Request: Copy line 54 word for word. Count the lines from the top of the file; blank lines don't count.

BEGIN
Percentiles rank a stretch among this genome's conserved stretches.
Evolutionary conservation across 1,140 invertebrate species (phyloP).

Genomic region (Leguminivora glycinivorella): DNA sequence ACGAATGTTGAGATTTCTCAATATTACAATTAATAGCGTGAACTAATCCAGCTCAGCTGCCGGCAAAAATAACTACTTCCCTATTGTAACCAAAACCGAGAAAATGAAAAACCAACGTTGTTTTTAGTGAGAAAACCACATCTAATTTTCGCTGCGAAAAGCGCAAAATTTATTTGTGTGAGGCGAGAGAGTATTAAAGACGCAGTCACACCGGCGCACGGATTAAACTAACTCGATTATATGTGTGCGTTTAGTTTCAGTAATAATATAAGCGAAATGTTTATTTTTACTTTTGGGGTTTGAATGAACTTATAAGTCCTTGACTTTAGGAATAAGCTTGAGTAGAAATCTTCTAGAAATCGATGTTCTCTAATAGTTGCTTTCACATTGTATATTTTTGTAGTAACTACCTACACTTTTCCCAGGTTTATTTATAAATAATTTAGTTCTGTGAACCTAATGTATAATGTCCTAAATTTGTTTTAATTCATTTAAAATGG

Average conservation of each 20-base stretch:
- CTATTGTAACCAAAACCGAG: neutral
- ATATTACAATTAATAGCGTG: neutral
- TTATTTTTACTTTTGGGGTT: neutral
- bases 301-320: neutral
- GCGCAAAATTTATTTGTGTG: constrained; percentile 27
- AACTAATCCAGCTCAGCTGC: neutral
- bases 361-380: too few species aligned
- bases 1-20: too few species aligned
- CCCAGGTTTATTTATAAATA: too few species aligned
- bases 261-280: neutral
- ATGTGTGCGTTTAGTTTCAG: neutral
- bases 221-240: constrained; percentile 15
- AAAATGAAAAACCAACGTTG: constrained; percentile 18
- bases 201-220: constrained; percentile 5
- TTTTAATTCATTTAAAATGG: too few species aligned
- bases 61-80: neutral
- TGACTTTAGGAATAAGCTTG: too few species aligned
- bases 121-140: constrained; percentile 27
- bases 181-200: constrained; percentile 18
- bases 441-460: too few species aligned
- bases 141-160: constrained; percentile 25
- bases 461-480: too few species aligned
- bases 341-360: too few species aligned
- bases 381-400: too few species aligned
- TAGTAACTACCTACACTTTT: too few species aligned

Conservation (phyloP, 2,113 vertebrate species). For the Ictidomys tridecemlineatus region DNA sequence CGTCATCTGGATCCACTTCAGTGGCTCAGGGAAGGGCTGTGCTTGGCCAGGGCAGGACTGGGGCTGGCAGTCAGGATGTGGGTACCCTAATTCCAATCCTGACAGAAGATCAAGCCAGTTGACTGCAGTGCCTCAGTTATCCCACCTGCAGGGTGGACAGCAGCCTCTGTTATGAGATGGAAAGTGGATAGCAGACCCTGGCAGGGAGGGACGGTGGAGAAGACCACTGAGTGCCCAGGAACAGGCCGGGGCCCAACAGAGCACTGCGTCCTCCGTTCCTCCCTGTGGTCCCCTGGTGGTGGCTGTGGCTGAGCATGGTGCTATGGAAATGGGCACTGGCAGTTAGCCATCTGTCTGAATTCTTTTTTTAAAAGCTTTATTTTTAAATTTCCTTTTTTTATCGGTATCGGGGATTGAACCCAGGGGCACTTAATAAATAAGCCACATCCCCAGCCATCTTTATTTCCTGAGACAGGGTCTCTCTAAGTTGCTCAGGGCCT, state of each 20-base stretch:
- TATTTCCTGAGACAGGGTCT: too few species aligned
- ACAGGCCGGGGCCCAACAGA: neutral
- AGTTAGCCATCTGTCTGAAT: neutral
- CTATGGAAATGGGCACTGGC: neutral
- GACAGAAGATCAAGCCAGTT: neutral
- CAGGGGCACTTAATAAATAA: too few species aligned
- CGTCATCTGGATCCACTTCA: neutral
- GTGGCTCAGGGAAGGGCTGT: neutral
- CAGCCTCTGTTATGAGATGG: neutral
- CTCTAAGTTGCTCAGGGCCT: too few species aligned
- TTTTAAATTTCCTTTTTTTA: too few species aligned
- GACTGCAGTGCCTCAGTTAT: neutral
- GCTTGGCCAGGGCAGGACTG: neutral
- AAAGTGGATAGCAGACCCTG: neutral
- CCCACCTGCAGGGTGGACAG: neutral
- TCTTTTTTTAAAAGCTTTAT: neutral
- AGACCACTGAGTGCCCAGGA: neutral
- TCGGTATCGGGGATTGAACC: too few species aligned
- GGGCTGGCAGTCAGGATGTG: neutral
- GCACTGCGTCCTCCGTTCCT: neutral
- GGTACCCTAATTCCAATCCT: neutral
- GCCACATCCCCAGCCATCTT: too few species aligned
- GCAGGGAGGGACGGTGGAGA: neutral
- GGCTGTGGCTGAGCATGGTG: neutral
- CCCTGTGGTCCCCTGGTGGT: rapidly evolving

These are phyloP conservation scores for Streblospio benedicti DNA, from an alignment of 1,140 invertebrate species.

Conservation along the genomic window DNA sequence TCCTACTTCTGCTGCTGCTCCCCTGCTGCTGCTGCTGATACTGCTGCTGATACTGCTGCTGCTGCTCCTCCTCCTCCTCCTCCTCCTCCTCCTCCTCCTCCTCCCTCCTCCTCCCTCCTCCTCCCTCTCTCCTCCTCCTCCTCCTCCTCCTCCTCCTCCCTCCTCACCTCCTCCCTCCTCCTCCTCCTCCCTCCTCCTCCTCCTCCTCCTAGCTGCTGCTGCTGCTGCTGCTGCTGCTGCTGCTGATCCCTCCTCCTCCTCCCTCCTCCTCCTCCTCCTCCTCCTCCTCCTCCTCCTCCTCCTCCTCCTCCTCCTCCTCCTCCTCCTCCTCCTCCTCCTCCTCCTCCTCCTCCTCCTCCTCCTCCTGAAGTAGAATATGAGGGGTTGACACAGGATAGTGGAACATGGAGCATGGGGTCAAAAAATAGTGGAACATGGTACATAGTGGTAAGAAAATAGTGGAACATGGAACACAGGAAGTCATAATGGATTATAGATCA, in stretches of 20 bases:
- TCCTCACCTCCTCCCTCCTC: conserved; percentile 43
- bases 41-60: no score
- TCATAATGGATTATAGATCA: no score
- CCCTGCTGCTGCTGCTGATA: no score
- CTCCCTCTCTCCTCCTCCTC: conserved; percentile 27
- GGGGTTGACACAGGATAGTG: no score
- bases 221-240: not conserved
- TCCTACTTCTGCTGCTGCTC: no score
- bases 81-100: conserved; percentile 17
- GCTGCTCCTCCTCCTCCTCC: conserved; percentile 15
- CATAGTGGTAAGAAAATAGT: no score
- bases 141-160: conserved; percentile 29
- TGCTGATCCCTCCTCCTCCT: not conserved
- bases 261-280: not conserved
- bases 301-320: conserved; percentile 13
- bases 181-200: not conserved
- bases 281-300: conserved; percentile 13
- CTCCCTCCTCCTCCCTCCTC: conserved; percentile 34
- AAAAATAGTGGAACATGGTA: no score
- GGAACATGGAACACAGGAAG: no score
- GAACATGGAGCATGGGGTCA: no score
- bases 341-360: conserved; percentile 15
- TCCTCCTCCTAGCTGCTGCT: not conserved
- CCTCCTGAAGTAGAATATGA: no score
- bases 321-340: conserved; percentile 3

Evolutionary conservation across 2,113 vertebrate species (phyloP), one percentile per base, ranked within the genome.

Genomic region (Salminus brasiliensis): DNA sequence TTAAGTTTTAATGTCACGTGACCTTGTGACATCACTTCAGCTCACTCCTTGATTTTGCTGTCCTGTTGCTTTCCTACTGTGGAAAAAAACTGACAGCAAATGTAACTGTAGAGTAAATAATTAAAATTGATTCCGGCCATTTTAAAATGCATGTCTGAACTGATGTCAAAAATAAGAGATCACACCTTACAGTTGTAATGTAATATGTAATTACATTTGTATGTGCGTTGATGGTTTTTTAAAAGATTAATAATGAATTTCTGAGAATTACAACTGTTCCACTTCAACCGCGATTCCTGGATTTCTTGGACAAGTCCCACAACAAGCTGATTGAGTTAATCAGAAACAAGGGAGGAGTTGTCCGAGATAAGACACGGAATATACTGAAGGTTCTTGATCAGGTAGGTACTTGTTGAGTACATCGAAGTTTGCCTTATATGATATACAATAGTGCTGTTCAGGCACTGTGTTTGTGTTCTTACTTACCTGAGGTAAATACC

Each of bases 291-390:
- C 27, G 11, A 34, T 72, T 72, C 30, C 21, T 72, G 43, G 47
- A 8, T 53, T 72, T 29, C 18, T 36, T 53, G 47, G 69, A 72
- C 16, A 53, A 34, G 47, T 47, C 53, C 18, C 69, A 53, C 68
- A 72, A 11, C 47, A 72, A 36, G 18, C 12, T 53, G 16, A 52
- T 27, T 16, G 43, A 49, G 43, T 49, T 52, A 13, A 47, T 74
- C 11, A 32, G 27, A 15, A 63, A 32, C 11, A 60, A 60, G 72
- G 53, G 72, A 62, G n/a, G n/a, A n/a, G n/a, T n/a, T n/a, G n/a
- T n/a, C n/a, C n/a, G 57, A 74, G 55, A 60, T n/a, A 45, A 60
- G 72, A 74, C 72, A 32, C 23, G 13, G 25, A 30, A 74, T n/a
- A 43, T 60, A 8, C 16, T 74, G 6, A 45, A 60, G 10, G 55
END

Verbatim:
- GGCTGTGGCTGAGCATGGTG: neutral